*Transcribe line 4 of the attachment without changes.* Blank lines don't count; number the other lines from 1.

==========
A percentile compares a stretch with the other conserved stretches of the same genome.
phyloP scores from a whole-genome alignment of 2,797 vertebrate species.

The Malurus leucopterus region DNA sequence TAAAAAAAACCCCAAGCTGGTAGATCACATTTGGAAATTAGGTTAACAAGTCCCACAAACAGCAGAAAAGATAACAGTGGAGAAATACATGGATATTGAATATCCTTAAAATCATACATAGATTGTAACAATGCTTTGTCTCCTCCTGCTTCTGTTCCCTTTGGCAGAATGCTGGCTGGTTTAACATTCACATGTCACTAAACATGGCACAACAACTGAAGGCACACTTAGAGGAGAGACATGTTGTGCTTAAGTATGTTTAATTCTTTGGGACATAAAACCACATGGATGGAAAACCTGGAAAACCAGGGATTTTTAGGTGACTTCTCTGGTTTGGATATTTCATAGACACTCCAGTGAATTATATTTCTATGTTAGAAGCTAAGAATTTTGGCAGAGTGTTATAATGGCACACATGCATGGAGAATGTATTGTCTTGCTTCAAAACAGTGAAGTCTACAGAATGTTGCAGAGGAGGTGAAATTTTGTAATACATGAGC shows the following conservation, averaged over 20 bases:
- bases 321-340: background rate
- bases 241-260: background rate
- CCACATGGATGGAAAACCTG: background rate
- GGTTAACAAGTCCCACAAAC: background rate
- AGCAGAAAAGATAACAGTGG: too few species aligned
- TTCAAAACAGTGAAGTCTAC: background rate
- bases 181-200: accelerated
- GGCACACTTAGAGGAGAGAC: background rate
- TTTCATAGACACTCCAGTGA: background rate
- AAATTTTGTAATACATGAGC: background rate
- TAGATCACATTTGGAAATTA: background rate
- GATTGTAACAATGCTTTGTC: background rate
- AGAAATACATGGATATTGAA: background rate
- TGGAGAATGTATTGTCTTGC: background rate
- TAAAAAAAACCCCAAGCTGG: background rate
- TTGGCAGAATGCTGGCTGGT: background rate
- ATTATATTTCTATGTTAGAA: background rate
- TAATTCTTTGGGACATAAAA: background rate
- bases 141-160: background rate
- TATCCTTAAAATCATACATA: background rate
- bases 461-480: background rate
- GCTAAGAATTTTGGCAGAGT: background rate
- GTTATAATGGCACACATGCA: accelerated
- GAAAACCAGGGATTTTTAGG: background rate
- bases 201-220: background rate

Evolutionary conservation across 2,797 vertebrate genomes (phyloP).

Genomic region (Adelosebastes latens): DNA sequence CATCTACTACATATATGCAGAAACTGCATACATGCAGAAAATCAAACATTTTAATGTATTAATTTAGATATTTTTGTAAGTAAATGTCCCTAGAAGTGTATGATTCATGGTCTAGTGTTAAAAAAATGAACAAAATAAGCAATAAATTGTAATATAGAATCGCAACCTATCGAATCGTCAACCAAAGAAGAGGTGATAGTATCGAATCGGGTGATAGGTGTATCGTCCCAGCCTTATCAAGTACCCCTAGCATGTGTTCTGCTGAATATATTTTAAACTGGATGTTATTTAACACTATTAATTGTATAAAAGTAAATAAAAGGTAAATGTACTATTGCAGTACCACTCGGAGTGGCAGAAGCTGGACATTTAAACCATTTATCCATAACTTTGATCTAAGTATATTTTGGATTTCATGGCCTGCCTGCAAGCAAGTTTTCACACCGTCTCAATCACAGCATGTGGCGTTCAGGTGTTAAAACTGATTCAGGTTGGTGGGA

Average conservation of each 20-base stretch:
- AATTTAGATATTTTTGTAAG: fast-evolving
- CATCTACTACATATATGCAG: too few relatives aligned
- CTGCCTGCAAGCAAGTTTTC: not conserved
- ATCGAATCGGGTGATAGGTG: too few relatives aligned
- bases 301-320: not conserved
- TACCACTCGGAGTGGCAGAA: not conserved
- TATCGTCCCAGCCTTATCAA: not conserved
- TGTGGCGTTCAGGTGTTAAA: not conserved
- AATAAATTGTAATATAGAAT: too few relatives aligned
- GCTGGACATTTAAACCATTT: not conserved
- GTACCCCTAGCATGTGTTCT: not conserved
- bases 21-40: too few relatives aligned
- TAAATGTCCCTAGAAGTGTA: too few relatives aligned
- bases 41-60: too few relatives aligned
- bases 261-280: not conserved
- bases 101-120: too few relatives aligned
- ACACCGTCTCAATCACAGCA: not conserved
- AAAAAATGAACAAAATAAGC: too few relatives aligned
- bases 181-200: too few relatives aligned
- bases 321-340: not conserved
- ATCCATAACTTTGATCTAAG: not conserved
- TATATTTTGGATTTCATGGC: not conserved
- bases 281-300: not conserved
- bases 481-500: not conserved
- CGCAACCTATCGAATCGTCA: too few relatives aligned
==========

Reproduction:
- bases 321-340: background rate